All vacations have their rituals: slapping sunscreen on wriggling kids, eating ice cream after dinner, and hiding the holes in the rental-house drywall. Presidential vacations have rituals, too: peekaboo with the press corps, highly managed casual social engagements, and golf. Always there must be the golf.
Even the news media have their vacation rituals. One of them is overinterpreting the presidential summer reading list. Monday the White House obliged, offering the list of five books president Obama has packed for his trip:
• The Way Home by George Pelecanos, a crime thriller based in Washington, D.C.; • Lush Life by Richard Price, a story of race and class set in New York's Lower East Side; • Tom Friedman's Hot, Flat, and Crowded, on the benefits to America of an environmental revolution; • John Adams by David McCullough; • Plainsong by Kent Haruf, a drama about the life of eight different characters living in a Colorado prairie community.
What does this list of American authors tell us about the president? Well, it's not as fun as the year Bush decided to read Camus' The Stranger. George Bush reading a French Existentialist is like Obama reading a Cabela's catalog. Plus, it was a story about a one-time layabout turned unrepentant Arab killer, which, if you wanted to overinterpret things, gave you enough material to get you through a few packs of Gauloises.
The Obama selection is not overtly controversial. In 2006, Bush's list included The Great Influenza, about the 1918 flu. If Obama were reading that today while his White House was issuing a new report about the H1N1 virus, he'd start a national panic. But his list is also clearly not poll-tested. Women played a key role in Obama's victory in 2008. They're swing voters. And yet all of Obama's authors are white men. The subject of the longest book, John Adams, is a dead white male. Obama couldn't get away with that in an election year, and, given his aides' penchant for cleaning up little things like this, we'll soon see the president with a copy of Kate Walbert's A Short History of Women.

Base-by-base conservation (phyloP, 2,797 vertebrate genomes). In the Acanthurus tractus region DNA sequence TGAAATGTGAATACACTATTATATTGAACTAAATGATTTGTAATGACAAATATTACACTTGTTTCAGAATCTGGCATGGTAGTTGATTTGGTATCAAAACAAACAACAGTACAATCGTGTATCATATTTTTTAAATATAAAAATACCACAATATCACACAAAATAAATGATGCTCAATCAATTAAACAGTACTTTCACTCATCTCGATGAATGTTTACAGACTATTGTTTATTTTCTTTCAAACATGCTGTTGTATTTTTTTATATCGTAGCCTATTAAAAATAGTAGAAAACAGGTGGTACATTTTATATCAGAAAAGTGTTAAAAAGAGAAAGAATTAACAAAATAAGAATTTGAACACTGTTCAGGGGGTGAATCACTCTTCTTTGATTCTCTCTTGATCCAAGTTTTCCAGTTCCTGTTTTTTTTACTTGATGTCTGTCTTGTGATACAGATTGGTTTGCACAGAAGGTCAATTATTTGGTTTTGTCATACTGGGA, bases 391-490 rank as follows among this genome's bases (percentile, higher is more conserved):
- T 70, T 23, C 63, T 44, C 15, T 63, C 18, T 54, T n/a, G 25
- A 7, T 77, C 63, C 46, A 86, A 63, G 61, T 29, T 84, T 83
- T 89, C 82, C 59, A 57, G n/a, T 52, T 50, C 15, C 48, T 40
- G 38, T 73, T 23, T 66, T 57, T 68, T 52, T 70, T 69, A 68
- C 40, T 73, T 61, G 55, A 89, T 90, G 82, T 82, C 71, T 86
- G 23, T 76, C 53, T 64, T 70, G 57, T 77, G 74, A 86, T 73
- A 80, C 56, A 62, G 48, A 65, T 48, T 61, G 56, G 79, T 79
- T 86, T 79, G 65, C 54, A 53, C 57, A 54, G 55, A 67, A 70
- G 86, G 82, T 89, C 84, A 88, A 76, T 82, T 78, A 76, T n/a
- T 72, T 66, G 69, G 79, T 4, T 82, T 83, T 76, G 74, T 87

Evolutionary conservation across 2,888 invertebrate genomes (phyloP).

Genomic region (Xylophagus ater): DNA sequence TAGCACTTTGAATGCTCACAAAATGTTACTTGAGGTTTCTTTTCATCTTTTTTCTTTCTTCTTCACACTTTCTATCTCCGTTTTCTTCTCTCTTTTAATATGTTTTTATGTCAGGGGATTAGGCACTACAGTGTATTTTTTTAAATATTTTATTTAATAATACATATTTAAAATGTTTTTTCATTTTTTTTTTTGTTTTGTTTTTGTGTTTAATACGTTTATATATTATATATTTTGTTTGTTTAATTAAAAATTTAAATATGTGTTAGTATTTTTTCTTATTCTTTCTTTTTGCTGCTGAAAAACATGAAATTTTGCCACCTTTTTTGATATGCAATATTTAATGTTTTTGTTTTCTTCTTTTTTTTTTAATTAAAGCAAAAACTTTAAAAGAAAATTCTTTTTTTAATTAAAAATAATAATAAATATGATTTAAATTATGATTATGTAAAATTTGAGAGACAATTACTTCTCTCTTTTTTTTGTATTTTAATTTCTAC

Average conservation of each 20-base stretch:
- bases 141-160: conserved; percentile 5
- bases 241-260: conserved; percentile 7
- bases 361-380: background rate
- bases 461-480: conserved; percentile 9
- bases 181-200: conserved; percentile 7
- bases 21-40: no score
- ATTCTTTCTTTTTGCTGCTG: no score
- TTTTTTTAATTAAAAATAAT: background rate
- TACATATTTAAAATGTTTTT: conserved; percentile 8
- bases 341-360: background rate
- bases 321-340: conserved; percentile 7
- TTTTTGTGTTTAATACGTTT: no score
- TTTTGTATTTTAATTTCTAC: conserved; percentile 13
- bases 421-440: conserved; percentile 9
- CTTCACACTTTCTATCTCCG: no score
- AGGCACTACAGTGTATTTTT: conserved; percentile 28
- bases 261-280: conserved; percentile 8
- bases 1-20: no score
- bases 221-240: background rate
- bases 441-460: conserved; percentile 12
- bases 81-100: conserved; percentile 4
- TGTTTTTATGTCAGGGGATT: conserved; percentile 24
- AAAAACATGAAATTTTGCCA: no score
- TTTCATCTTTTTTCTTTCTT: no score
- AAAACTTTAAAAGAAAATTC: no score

The Price and Pelecanos books are very similar—urban, East Coast crime stories by two authors who have also written for the HBO series The Wire. Only the Haruf provides geographical and literary diversity. The McCullough book seems like the kind of thing presidents get with the job. When presidents read presidential biographies, it must be like a user's manual for the office. Sure, Adams occupied it 200 years ago, but just as Obama read Team of Rivals when picking his Cabinet and Jonathan Alter's The Defining Moment on FDR's 100 days when forming his initial agenda, he'll probably now start dropping Adams references in the coming months.